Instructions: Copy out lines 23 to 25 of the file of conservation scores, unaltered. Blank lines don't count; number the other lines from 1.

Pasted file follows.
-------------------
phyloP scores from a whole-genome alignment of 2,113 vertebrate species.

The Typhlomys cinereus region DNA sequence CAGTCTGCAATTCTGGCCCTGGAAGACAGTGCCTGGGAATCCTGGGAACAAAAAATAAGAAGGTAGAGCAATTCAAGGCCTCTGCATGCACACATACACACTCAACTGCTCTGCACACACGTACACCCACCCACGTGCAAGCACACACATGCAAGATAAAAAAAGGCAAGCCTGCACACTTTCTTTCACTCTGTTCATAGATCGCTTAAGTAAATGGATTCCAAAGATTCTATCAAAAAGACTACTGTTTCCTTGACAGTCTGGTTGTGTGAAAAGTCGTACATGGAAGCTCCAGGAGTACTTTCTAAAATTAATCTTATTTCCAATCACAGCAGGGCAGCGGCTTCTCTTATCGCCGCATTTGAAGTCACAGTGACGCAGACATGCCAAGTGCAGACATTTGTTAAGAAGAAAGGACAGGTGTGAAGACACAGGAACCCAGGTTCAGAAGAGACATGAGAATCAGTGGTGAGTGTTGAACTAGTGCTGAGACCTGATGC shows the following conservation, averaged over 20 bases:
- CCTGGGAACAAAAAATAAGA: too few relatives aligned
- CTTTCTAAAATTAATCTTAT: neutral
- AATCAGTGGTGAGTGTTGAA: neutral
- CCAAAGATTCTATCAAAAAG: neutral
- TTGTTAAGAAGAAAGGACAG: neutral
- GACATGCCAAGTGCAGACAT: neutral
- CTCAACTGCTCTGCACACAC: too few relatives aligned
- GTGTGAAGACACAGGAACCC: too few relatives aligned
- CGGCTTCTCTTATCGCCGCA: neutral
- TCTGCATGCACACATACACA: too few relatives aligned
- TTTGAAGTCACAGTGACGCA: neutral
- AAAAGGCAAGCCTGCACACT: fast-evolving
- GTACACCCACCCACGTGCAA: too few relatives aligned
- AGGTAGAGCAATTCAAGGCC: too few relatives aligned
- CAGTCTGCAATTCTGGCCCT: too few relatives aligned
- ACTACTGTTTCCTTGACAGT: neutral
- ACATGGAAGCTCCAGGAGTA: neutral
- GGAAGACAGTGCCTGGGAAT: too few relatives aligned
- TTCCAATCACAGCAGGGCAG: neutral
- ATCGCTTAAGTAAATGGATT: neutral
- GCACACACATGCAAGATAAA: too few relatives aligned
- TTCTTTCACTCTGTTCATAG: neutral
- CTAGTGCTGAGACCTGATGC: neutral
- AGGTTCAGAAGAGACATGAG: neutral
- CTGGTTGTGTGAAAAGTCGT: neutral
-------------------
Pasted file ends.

- GCACACACATGCAAGATAAA: too few relatives aligned
- TTCTTTCACTCTGTTCATAG: neutral
- CTAGTGCTGAGACCTGATGC: neutral